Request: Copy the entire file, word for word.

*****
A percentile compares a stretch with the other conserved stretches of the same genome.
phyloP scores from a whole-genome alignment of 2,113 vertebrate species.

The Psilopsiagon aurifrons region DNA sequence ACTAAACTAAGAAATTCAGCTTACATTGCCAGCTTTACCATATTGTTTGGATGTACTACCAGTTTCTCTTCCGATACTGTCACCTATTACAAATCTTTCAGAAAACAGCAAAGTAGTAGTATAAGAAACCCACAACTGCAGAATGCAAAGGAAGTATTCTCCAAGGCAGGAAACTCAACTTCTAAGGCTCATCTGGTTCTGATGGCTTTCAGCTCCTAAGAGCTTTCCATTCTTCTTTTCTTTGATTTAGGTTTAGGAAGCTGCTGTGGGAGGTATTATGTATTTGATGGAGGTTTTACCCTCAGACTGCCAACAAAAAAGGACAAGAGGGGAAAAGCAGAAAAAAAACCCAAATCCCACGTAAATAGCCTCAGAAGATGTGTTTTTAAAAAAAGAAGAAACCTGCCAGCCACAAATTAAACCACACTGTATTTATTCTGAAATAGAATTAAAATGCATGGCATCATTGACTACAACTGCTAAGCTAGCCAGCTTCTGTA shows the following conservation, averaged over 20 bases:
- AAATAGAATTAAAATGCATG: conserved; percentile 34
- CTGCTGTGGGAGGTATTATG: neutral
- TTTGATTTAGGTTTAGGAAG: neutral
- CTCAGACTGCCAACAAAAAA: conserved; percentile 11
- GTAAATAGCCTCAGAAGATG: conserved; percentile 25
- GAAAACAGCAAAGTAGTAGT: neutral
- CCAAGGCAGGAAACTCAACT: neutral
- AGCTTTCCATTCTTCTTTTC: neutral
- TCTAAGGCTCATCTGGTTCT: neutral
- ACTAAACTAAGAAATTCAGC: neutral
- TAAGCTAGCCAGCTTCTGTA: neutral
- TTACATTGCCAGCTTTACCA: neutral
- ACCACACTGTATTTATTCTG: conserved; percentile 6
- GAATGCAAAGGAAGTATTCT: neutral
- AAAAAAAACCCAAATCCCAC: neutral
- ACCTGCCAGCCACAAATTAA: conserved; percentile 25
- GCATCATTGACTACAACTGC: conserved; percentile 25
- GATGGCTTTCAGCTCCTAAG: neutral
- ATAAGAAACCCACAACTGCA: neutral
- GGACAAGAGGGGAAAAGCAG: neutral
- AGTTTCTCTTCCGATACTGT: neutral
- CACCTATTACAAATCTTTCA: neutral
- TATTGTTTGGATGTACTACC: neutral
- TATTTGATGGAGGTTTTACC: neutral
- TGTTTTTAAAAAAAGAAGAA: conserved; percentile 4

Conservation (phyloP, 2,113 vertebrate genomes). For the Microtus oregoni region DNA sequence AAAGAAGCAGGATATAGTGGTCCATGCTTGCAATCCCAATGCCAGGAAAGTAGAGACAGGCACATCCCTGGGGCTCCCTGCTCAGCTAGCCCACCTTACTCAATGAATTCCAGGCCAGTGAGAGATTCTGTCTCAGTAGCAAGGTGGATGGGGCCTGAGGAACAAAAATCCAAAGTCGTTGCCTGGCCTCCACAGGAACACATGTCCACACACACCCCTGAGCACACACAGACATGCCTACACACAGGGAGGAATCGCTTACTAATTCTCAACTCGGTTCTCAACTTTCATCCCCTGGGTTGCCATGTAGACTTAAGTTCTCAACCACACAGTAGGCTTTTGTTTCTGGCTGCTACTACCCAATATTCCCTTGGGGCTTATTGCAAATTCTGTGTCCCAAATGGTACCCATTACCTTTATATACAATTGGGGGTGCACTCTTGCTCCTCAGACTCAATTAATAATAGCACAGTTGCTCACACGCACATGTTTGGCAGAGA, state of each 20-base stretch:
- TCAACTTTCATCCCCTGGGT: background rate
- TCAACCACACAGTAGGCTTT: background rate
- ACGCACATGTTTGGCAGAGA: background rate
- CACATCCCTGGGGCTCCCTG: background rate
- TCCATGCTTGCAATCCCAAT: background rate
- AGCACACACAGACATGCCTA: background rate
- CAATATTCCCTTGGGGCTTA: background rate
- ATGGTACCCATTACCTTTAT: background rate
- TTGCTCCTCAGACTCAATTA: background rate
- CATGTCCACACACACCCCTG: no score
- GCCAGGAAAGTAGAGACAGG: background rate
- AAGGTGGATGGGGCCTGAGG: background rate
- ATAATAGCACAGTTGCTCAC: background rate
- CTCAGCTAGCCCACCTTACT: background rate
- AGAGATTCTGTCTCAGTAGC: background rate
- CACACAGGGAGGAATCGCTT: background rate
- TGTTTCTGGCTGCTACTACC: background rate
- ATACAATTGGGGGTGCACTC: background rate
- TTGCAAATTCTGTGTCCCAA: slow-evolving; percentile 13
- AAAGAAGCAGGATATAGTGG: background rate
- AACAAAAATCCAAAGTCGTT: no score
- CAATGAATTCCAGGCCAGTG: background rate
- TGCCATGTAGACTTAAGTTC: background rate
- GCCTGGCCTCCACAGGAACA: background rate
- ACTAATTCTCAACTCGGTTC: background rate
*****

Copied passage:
A percentile compares a stretch with the other conserved stretches of the same genome.
phyloP scores from a whole-genome alignment of 2,113 vertebrate species.

The Psilopsiagon aurifrons region DNA sequence ACTAAACTAAGAAATTCAGCTTACATTGCCAGCTTTACCATATTGTTTGGATGTACTACCAGTTTCTCTTCCGATACTGTCACCTATTACAAATCTTTCAGAAAACAGCAAAGTAGTAGTATAAGAAACCCACAACTGCAGAATGCAAAGGAAGTATTCTCCAAGGCAGGAAACTCAACTTCTAAGGCTCATCTGGTTCTGATGGCTTTCAGCTCCTAAGAGCTTTCCATTCTTCTTTTCTTTGATTTAGGTTTAGGAAGCTGCTGTGGGAGGTATTATGTATTTGATGGAGGTTTTACCCTCAGACTGCCAACAAAAAAGGACAAGAGGGGAAAAGCAGAAAAAAAACCCAAATCCCACGTAAATAGCCTCAGAAGATGTGTTTTTAAAAAAAGAAGAAACCTGCCAGCCACAAATTAAACCACACTGTATTTATTCTGAAATAGAATTAAAATGCATGGCATCATTGACTACAACTGCTAAGCTAGCCAGCTTCTGTA shows the following conservation, averaged over 20 bases:
- AAATAGAATTAAAATGCATG: conserved; percentile 34
- CTGCTGTGGGAGGTATTATG: neutral
- TTTGATTTAGGTTTAGGAAG: neutral
- CTCAGACTGCCAACAAAAAA: conserved; percentile 11
- GTAAATAGCCTCAGAAGATG: conserved; percentile 25
- GAAAACAGCAAAGTAGTAGT: neutral
- CCAAGGCAGGAAACTCAACT: neutral
- AGCTTTCCATTCTTCTTTTC: neutral
- TCTAAGGCTCATCTGGTTCT: neutral
- ACTAAACTAAGAAATTCAGC: neutral
- TAAGCTAGCCAGCTTCTGTA: neutral
- TTACATTGCCAGCTTTACCA: neutral
- ACCACACTGTATTTATTCTG: conserved; percentile 6
- GAATGCAAAGGAAGTATTCT: neutral
- AAAAAAAACCCAAATCCCAC: neutral
- ACCTGCCAGCCACAAATTAA: conserved; percentile 25
- GCATCATTGACTACAACTGC: conserved; percentile 25
- GATGGCTTTCAGCTCCTAAG: neutral
- ATAAGAAACCCACAACTGCA: neutral
- GGACAAGAGGGGAAAAGCAG: neutral
- AGTTTCTCTTCCGATACTGT: neutral
- CACCTATTACAAATCTTTCA: neutral
- TATTGTTTGGATGTACTACC: neutral
- TATTTGATGGAGGTTTTACC: neutral
- TGTTTTTAAAAAAAGAAGAA: conserved; percentile 4

Conservation (phyloP, 2,113 vertebrate genomes). For the Microtus oregoni region DNA sequence AAAGAAGCAGGATATAGTGGTCCATGCTTGCAATCCCAATGCCAGGAAAGTAGAGACAGGCACATCCCTGGGGCTCCCTGCTCAGCTAGCCCACCTTACTCAATGAATTCCAGGCCAGTGAGAGATTCTGTCTCAGTAGCAAGGTGGATGGGGCCTGAGGAACAAAAATCCAAAGTCGTTGCCTGGCCTCCACAGGAACACATGTCCACACACACCCCTGAGCACACACAGACATGCCTACACACAGGGAGGAATCGCTTACTAATTCTCAACTCGGTTCTCAACTTTCATCCCCTGGGTTGCCATGTAGACTTAAGTTCTCAACCACACAGTAGGCTTTTGTTTCTGGCTGCTACTACCCAATATTCCCTTGGGGCTTATTGCAAATTCTGTGTCCCAAATGGTACCCATTACCTTTATATACAATTGGGGGTGCACTCTTGCTCCTCAGACTCAATTAATAATAGCACAGTTGCTCACACGCACATGTTTGGCAGAGA, state of each 20-base stretch:
- TCAACTTTCATCCCCTGGGT: background rate
- TCAACCACACAGTAGGCTTT: background rate
- ACGCACATGTTTGGCAGAGA: background rate
- CACATCCCTGGGGCTCCCTG: background rate
- TCCATGCTTGCAATCCCAAT: background rate
- AGCACACACAGACATGCCTA: background rate
- CAATATTCCCTTGGGGCTTA: background rate
- ATGGTACCCATTACCTTTAT: background rate
- TTGCTCCTCAGACTCAATTA: background rate
- CATGTCCACACACACCCCTG: no score
- GCCAGGAAAGTAGAGACAGG: background rate
- AAGGTGGATGGGGCCTGAGG: background rate
- ATAATAGCACAGTTGCTCAC: background rate
- CTCAGCTAGCCCACCTTACT: background rate
- AGAGATTCTGTCTCAGTAGC: background rate
- CACACAGGGAGGAATCGCTT: background rate
- TGTTTCTGGCTGCTACTACC: background rate
- ATACAATTGGGGGTGCACTC: background rate
- TTGCAAATTCTGTGTCCCAA: slow-evolving; percentile 13
- AAAGAAGCAGGATATAGTGG: background rate
- AACAAAAATCCAAAGTCGTT: no score
- CAATGAATTCCAGGCCAGTG: background rate
- TGCCATGTAGACTTAAGTTC: background rate
- GCCTGGCCTCCACAGGAACA: background rate
- ACTAATTCTCAACTCGGTTC: background rate